For it turns out the Dwarves of Death were the most obscure of the obscure punk bands to come out of Scotland. Luckily Bill's friend from home is an obsessive collector and even sends him his impossible to find 2nd single. It turns out that there is a coded message in the b-side of the single - and Bill has unwittingly got involved in a revenge drama involving the barmaid and the owner of the recording studio they use.

The plot feels a red herring in many ways - Chester's getting Bill to join the Unfortunates is a pure plot device - and in what is a readable, satirical story, we realise that this is much more a dark coming of age story, with Bill having tried London, having got into all sorts of unexpected trouble, before finding what it is he really wants from his life.  Even though its set in 1988, it feels more dated in its style than its subject, the writing chatty but occasionally infuriating, as Bill, a likeable sort, proves to be a bit of a well meaning fool. That pre-internet world - where you would write a letter to old friends, or leave a message on an answerphone and not know if it had been picked up - is brought to live vividly.

Wednesday, January 03, 2018

The Power by Naomi Alderman

Includes some spoilers.

Naomi Alderman's prize winning novel "The Power" begins with a familiar framing device. There are emails from "Naomi" to "Neil". The latter has written a history - albeit a somewhat fictionalised one - and wants the former's opinion. He is an archeologist and historian, looking back on a period of (from their perspective) ancient history. The past though is in our future - and this is where the novel begins, in our present day. The "looking back" is from a perspective of several thousand years in the future.  I'll come back to that frame.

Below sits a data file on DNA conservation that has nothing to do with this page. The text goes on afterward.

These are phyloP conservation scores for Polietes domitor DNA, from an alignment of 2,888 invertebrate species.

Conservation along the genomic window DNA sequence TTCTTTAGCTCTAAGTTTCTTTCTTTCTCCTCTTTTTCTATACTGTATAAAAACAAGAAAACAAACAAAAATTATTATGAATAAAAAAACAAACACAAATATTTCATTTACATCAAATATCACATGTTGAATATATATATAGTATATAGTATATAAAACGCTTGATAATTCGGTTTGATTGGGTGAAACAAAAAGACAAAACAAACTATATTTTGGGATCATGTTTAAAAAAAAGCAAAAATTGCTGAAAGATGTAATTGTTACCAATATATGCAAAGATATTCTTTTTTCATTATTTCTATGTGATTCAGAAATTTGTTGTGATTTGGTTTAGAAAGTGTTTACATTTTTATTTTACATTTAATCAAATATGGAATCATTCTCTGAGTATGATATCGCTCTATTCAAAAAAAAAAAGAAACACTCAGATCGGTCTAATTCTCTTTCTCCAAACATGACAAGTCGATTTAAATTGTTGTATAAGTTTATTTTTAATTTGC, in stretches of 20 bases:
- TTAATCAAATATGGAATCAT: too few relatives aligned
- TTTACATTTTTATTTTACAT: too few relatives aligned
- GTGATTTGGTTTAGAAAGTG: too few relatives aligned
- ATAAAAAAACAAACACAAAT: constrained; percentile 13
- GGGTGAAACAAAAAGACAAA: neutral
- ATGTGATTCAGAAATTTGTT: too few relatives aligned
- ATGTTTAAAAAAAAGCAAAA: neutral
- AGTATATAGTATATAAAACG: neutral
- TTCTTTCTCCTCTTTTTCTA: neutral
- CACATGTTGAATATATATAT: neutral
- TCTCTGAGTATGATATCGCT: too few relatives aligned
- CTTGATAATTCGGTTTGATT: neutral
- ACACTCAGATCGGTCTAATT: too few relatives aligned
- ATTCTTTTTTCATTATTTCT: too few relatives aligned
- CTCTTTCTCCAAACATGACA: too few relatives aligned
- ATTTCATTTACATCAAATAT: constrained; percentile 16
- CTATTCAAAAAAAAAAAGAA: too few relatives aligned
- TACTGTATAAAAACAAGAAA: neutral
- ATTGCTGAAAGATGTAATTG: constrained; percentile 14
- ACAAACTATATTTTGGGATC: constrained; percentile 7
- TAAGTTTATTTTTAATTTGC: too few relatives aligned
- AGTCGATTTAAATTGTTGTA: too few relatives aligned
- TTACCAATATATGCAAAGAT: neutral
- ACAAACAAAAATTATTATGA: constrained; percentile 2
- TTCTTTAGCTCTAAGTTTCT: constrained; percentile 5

In the present of the novel - we begin at the necessary place, when "the power" first comes to the girls. Teenage girls are the first to discover they have it - its an electric shock they can use when they touch people and things, sometimes little more than a tickle, but if they learn to control it, enough to injure or kill or worse. Like the history that it purports to be, it takes us through several origin stories. The abused girl Allie, who uses it on her foster father; the British girl, child of a gangster, who discovers the power, when her mother is attacked, the Nigerian man - soon to be a journalist - who uploads the first video of the power in action to YouTube, and an American politician who discovers it is better to hide this skill. Over time these stories will converge. Allie is the most interesting of the four characters. She runs away and guided by a voice in her head, she comes to an isolated convent where the nuns take her in. This all woman environment is where she begins to develop a new personality, a new name, and a new religion. She begins to call herself Mother Eve, and as her power develops and the voice in her head gets stronger, she begins to be a leader amongst the women.

There's a fifth story. In Moldova, a male leader dies and is replaced by his wife - who quickly declares a new country, run purely by women. Meanwhile the British girl's father realises what an asset he has in the power of his daughter, and she begins to control his drug business. When she turns up in America on the run from a revenge attack, she turns up at the convent and Mother Eve realises she has a soldier.

The power is something that appears to have always have been there but dormant - or possibly not - as some kind of nerve agent added to the waters during and after the war like flouride, so that all women now have it within them. In some ways the origins of the power matter less than what it means. Some people immediately realise it means everything has changed. Men can no longer rape or hurt women without being hurt back. In small doses it can enhance sex games. Yet at the same time this affront to masculine power means there's a counter revolution. On 4Chan like websites men use aliases as they plot revenge and converse freely of their hatred for women. Alderman, who used to develop stories for interactive game environments, is one of the few writers who is not phased by writing about the internet, but does with total confidence. It is one of the book's strengths. Compare with Eggars' "The Circle" where you get the feeling that the digital side is something he's researched.